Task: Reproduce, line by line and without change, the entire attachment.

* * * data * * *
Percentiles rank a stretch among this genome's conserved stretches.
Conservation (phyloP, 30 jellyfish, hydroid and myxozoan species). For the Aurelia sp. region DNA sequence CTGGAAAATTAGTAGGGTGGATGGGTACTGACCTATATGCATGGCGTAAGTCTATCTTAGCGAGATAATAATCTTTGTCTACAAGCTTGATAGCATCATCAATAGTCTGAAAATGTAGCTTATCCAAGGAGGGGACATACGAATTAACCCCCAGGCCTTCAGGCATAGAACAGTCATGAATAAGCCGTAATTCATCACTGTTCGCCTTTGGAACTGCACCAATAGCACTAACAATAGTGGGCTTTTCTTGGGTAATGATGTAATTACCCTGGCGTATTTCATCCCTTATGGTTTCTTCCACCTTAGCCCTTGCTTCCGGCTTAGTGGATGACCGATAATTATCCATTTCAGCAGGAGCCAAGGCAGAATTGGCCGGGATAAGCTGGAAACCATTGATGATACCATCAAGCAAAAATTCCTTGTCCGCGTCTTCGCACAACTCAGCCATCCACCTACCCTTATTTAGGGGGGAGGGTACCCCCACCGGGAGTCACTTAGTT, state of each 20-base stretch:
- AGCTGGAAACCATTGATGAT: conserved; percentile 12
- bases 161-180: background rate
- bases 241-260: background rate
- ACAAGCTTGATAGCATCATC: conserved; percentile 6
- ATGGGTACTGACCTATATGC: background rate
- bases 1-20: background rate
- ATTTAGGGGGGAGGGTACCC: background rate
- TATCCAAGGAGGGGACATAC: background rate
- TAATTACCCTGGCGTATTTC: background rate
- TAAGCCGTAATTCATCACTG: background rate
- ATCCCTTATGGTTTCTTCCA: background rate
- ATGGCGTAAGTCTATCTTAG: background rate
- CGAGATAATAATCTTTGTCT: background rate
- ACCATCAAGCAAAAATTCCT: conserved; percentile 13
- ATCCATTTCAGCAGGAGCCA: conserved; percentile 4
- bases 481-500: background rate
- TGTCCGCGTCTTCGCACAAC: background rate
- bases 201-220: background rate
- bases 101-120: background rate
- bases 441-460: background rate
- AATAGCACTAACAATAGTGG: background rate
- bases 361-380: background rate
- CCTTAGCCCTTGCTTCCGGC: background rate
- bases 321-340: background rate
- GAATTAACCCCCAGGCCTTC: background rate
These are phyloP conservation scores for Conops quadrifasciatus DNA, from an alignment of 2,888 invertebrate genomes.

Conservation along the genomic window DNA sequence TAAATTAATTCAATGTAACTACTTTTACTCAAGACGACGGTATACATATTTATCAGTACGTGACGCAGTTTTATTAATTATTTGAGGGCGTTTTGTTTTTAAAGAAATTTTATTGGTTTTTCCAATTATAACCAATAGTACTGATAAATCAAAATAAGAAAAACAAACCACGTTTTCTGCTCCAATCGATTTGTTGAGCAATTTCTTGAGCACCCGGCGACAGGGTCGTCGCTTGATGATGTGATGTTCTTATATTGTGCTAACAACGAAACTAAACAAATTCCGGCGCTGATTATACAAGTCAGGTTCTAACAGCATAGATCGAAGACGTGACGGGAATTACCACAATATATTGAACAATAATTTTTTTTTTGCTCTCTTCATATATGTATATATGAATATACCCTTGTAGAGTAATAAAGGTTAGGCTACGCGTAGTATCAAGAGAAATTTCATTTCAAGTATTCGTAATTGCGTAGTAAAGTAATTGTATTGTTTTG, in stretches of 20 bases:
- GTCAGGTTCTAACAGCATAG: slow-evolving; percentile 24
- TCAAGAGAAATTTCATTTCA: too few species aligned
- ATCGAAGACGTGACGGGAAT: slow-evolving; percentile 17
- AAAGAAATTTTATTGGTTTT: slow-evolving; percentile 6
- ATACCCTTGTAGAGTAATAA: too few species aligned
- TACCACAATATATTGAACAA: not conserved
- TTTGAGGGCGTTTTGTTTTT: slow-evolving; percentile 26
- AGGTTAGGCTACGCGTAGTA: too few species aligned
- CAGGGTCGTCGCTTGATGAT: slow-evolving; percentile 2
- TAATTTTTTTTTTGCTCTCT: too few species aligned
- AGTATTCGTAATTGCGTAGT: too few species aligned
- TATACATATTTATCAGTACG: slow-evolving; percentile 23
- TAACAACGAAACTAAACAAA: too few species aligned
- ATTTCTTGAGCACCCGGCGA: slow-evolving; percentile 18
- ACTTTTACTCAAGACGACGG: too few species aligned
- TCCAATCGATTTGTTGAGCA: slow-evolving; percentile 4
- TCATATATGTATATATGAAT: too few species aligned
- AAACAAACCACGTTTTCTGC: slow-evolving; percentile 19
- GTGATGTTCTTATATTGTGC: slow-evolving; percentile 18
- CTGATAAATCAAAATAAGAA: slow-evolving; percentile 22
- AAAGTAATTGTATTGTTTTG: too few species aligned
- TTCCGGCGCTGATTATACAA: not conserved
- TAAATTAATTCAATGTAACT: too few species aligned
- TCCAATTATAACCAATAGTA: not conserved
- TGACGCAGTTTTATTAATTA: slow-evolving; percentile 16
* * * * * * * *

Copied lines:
Percentiles rank a stretch among this genome's conserved stretches.
Conservation (phyloP, 30 jellyfish, hydroid and myxozoan species). For the Aurelia sp. region DNA sequence CTGGAAAATTAGTAGGGTGGATGGGTACTGACCTATATGCATGGCGTAAGTCTATCTTAGCGAGATAATAATCTTTGTCTACAAGCTTGATAGCATCATCAATAGTCTGAAAATGTAGCTTATCCAAGGAGGGGACATACGAATTAACCCCCAGGCCTTCAGGCATAGAACAGTCATGAATAAGCCGTAATTCATCACTGTTCGCCTTTGGAACTGCACCAATAGCACTAACAATAGTGGGCTTTTCTTGGGTAATGATGTAATTACCCTGGCGTATTTCATCCCTTATGGTTTCTTCCACCTTAGCCCTTGCTTCCGGCTTAGTGGATGACCGATAATTATCCATTTCAGCAGGAGCCAAGGCAGAATTGGCCGGGATAAGCTGGAAACCATTGATGATACCATCAAGCAAAAATTCCTTGTCCGCGTCTTCGCACAACTCAGCCATCCACCTACCCTTATTTAGGGGGGAGGGTACCCCCACCGGGAGTCACTTAGTT, state of each 20-base stretch:
- AGCTGGAAACCATTGATGAT: conserved; percentile 12
- bases 161-180: background rate
- bases 241-260: background rate
- ACAAGCTTGATAGCATCATC: conserved; percentile 6
- ATGGGTACTGACCTATATGC: background rate
- bases 1-20: background rate
- ATTTAGGGGGGAGGGTACCC: background rate
- TATCCAAGGAGGGGACATAC: background rate
- TAATTACCCTGGCGTATTTC: background rate
- TAAGCCGTAATTCATCACTG: background rate
- ATCCCTTATGGTTTCTTCCA: background rate
- ATGGCGTAAGTCTATCTTAG: background rate
- CGAGATAATAATCTTTGTCT: background rate
- ACCATCAAGCAAAAATTCCT: conserved; percentile 13
- ATCCATTTCAGCAGGAGCCA: conserved; percentile 4
- bases 481-500: background rate
- TGTCCGCGTCTTCGCACAAC: background rate
- bases 201-220: background rate
- bases 101-120: background rate
- bases 441-460: background rate
- AATAGCACTAACAATAGTGG: background rate
- bases 361-380: background rate
- CCTTAGCCCTTGCTTCCGGC: background rate
- bases 321-340: background rate
- GAATTAACCCCCAGGCCTTC: background rate
These are phyloP conservation scores for Conops quadrifasciatus DNA, from an alignment of 2,888 invertebrate genomes.

Conservation along the genomic window DNA sequence TAAATTAATTCAATGTAACTACTTTTACTCAAGACGACGGTATACATATTTATCAGTACGTGACGCAGTTTTATTAATTATTTGAGGGCGTTTTGTTTTTAAAGAAATTTTATTGGTTTTTCCAATTATAACCAATAGTACTGATAAATCAAAATAAGAAAAACAAACCACGTTTTCTGCTCCAATCGATTTGTTGAGCAATTTCTTGAGCACCCGGCGACAGGGTCGTCGCTTGATGATGTGATGTTCTTATATTGTGCTAACAACGAAACTAAACAAATTCCGGCGCTGATTATACAAGTCAGGTTCTAACAGCATAGATCGAAGACGTGACGGGAATTACCACAATATATTGAACAATAATTTTTTTTTTGCTCTCTTCATATATGTATATATGAATATACCCTTGTAGAGTAATAAAGGTTAGGCTACGCGTAGTATCAAGAGAAATTTCATTTCAAGTATTCGTAATTGCGTAGTAAAGTAATTGTATTGTTTTG, in stretches of 20 bases:
- GTCAGGTTCTAACAGCATAG: slow-evolving; percentile 24
- TCAAGAGAAATTTCATTTCA: too few species aligned
- ATCGAAGACGTGACGGGAAT: slow-evolving; percentile 17
- AAAGAAATTTTATTGGTTTT: slow-evolving; percentile 6
- ATACCCTTGTAGAGTAATAA: too few species aligned
- TACCACAATATATTGAACAA: not conserved
- TTTGAGGGCGTTTTGTTTTT: slow-evolving; percentile 26
- AGGTTAGGCTACGCGTAGTA: too few species aligned
- CAGGGTCGTCGCTTGATGAT: slow-evolving; percentile 2
- TAATTTTTTTTTTGCTCTCT: too few species aligned
- AGTATTCGTAATTGCGTAGT: too few species aligned
- TATACATATTTATCAGTACG: slow-evolving; percentile 23
- TAACAACGAAACTAAACAAA: too few species aligned
- ATTTCTTGAGCACCCGGCGA: slow-evolving; percentile 18
- ACTTTTACTCAAGACGACGG: too few species aligned
- TCCAATCGATTTGTTGAGCA: slow-evolving; percentile 4
- TCATATATGTATATATGAAT: too few species aligned
- AAACAAACCACGTTTTCTGC: slow-evolving; percentile 19
- GTGATGTTCTTATATTGTGC: slow-evolving; percentile 18
- CTGATAAATCAAAATAAGAA: slow-evolving; percentile 22
- AAAGTAATTGTATTGTTTTG: too few species aligned
- TTCCGGCGCTGATTATACAA: not conserved
- TAAATTAATTCAATGTAACT: too few species aligned
- TCCAATTATAACCAATAGTA: not conserved
- TGACGCAGTTTTATTAATTA: slow-evolving; percentile 16